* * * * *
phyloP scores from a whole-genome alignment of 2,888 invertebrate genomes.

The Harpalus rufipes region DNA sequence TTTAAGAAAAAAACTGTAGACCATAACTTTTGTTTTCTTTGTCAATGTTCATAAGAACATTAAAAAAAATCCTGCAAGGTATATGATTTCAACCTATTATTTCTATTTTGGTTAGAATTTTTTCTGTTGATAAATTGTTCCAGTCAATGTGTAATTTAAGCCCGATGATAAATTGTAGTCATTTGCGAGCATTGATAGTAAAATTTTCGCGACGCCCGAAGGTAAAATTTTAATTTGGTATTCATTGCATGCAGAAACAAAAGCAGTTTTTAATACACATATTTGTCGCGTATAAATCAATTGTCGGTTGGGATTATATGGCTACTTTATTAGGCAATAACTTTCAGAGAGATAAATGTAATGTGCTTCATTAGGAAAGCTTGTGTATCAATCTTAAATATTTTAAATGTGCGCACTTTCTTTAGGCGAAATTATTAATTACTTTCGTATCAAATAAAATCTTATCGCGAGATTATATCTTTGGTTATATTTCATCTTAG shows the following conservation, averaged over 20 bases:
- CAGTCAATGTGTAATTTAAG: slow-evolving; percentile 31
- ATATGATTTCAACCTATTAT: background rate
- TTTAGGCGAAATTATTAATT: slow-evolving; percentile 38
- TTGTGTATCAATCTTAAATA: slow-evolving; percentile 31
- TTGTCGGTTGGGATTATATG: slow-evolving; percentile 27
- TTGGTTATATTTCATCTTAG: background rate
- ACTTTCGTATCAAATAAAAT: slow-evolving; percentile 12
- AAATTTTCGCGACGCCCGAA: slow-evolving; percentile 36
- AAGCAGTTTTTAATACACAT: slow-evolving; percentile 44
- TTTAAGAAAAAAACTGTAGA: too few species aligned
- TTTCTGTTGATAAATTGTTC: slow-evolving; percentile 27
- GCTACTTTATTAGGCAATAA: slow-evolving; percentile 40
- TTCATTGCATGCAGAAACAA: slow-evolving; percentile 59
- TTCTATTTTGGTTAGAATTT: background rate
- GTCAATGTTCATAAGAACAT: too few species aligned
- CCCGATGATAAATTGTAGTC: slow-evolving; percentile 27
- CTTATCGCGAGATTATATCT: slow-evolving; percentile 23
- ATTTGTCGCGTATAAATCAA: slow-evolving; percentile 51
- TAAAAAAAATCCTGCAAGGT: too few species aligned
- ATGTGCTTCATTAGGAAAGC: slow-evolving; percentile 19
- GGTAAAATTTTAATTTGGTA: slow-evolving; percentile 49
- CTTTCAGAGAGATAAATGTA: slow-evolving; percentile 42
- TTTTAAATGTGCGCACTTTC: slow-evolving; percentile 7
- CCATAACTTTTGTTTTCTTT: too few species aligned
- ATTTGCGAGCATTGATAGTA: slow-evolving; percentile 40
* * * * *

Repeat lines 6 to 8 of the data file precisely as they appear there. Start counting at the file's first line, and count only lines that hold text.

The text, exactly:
- TTGTGTATCAATCTTAAATA: slow-evolving; percentile 31
- TTGTCGGTTGGGATTATATG: slow-evolving; percentile 27
- TTGGTTATATTTCATCTTAG: background rate